It turns out that diet can have a massive impact on joint health. While there are many reasons why your joints are affected by diet, dietary rules are pretty much the same, case to case:

1. Eat as little sugar as possible. If there is an infection in the joint, which can cause severe pain, sugar will feed that infection. Sugar can also create stiff joints when it is consumed in excess.

2. Figure out which foods you have an immune response to and eliminate them. If only this were as easy as a blood test! Unfortunately, while blood tests can certainly help narrow down which foods you may react to, they are still imperfect. Always listen to your body when it comes to food sensitivities.

3. Heal digestive function. A part of many food sensitivities, which can contribute to chronic joint inflammation, is the question: how healthy is my gut? If you are running low on enzymes to properly break food down, you may always react to one food or another. And this reaction can show up in places other than the gut, such as in your joints. Assist Full Spectrum Enzymes and Assist Diary & Protein help your gut get the job done so you don’t have to deal with the negative consequences of a permeable gut!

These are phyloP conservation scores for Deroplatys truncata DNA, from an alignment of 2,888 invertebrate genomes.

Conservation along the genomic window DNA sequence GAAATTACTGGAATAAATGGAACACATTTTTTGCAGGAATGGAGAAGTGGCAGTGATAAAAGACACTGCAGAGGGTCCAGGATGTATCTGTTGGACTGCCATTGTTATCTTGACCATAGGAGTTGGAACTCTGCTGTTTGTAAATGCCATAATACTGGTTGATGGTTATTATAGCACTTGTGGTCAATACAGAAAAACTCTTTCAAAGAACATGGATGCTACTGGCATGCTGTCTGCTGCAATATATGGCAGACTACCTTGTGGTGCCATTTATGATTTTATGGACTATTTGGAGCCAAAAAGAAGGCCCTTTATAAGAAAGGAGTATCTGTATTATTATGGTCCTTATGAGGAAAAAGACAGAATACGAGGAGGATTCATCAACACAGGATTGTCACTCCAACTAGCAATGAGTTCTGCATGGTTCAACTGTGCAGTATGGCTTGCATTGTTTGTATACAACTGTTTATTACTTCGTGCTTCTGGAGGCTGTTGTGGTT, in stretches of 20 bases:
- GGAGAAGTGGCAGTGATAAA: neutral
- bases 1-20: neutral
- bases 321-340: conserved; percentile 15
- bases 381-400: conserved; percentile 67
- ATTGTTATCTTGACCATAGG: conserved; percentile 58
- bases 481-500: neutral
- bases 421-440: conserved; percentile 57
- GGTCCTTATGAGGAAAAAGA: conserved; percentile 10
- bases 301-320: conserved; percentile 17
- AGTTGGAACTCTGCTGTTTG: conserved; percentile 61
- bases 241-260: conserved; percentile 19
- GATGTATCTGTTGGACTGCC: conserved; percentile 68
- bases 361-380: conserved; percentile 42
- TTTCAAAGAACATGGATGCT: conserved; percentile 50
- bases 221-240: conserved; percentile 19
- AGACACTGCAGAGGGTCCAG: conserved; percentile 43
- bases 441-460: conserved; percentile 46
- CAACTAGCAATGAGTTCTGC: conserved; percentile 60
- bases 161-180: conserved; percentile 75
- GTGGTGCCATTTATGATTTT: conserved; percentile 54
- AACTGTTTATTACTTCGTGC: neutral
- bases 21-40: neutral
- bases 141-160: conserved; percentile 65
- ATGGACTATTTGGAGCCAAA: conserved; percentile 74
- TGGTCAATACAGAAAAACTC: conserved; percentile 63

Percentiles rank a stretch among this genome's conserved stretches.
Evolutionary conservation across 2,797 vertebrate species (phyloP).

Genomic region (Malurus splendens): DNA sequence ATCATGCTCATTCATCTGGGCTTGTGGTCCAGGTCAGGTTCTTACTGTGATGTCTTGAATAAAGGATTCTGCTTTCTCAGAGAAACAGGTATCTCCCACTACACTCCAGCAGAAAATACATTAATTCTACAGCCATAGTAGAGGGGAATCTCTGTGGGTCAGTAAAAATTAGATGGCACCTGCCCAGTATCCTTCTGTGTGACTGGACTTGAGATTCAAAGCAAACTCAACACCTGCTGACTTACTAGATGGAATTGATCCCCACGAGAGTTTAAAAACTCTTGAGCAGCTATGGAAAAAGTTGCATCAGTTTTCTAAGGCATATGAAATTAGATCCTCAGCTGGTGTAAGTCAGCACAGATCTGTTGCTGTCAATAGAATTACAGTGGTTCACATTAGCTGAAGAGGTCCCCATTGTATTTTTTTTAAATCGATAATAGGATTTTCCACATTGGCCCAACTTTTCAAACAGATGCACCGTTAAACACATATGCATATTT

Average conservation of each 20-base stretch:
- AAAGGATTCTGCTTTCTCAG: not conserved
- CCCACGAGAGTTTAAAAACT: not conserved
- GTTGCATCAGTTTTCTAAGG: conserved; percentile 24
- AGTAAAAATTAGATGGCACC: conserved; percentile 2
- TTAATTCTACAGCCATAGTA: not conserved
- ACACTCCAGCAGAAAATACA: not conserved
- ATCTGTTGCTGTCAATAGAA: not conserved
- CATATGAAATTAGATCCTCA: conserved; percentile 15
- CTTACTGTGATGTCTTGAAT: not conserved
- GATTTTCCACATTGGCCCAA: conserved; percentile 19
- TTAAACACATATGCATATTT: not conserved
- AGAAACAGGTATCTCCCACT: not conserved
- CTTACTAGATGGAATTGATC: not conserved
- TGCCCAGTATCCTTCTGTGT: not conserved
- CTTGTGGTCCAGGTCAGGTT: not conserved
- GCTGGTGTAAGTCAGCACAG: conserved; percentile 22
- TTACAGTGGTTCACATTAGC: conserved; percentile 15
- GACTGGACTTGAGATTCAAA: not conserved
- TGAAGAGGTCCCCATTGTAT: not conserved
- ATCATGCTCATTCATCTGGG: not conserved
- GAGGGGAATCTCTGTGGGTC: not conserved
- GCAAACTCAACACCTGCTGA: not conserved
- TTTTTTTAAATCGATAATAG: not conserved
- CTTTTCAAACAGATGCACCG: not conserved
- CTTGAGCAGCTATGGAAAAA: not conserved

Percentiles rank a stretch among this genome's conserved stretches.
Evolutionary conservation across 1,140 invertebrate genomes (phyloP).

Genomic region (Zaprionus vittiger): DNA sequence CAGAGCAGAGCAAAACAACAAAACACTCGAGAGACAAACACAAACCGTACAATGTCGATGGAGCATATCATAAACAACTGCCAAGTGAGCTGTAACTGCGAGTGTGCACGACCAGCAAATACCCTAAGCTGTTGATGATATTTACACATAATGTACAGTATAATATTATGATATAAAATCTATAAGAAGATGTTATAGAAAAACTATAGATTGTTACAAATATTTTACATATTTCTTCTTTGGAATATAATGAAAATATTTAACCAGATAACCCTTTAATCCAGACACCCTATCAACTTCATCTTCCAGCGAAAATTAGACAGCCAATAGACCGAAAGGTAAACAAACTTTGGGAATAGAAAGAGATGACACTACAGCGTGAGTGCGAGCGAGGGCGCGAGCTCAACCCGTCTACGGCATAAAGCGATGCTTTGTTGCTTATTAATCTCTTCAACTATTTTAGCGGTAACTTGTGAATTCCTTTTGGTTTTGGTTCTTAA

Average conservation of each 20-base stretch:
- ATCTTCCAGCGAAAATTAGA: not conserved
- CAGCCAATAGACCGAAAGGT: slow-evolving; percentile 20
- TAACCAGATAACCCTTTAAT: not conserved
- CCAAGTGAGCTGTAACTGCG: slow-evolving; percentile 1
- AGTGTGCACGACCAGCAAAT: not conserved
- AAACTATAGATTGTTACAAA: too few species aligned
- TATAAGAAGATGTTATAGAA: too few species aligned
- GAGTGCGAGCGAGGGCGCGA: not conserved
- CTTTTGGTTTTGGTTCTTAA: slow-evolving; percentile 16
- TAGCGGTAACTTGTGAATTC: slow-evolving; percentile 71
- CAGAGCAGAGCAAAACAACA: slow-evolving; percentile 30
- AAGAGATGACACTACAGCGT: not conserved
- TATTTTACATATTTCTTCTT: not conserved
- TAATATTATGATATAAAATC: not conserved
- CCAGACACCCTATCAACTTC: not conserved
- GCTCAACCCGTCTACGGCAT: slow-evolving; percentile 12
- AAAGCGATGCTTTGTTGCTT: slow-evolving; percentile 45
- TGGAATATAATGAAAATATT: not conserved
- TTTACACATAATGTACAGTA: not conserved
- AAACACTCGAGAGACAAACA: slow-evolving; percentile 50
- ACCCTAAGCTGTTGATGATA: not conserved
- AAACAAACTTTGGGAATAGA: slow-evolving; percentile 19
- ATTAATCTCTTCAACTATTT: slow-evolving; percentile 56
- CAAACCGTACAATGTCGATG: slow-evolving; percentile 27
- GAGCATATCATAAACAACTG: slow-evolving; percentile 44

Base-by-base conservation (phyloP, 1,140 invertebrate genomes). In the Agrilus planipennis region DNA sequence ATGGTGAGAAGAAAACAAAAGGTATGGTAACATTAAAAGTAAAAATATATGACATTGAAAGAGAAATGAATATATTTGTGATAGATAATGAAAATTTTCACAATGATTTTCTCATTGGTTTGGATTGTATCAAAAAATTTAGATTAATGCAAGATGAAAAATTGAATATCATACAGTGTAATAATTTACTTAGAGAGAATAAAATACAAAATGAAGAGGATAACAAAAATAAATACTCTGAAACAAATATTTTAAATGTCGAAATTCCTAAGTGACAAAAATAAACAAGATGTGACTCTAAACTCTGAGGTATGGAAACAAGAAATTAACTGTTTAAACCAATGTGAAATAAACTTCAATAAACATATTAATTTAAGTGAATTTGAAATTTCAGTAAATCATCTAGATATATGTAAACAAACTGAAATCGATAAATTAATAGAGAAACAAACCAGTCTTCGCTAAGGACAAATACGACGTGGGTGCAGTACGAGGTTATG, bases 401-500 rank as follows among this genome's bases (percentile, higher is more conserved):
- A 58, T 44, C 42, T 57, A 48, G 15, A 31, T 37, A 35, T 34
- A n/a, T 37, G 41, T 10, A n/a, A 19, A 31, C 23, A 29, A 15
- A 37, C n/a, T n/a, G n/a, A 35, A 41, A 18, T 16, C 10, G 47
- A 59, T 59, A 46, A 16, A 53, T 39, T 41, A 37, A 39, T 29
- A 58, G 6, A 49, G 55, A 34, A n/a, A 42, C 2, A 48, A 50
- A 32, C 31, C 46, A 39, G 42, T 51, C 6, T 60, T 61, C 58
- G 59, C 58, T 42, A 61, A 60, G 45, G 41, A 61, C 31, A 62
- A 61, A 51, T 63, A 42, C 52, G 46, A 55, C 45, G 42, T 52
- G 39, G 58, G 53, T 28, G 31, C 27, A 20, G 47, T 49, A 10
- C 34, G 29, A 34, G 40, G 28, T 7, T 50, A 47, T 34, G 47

4. Get gut infections under control. Controlling the microbial zoo in your gastrointestinal tract is important and part of proper gut function. Human beings have been doing this for thousands of years, naturally, with fermented foods.

The good bacteria in fermented foods control the overgrowth of pathogenic bacteria, which can cause a lot of health problems if left to their own devices. Try making your own fermented foods with Veggie Culture Starter. Or, if you would rather have your fermented food on-the-go, try InnergyBiotic, a blend of beneficial microbes that can be especially healing and soothing to the gastrointestinal tract.

What to Remember Most About This Article:

Many doctors recommend a hydrocortisone shot to treat ongoing joint pain. While hydrocortisone shots can improve chronic pain in certain cases, cortisol can also suppress healthy immune system function. In some cases, a steroid shot could cause an infection to wreak havoc on joint tissue. Cortisol may also cause a loss of collagen in joint tissues and tendons.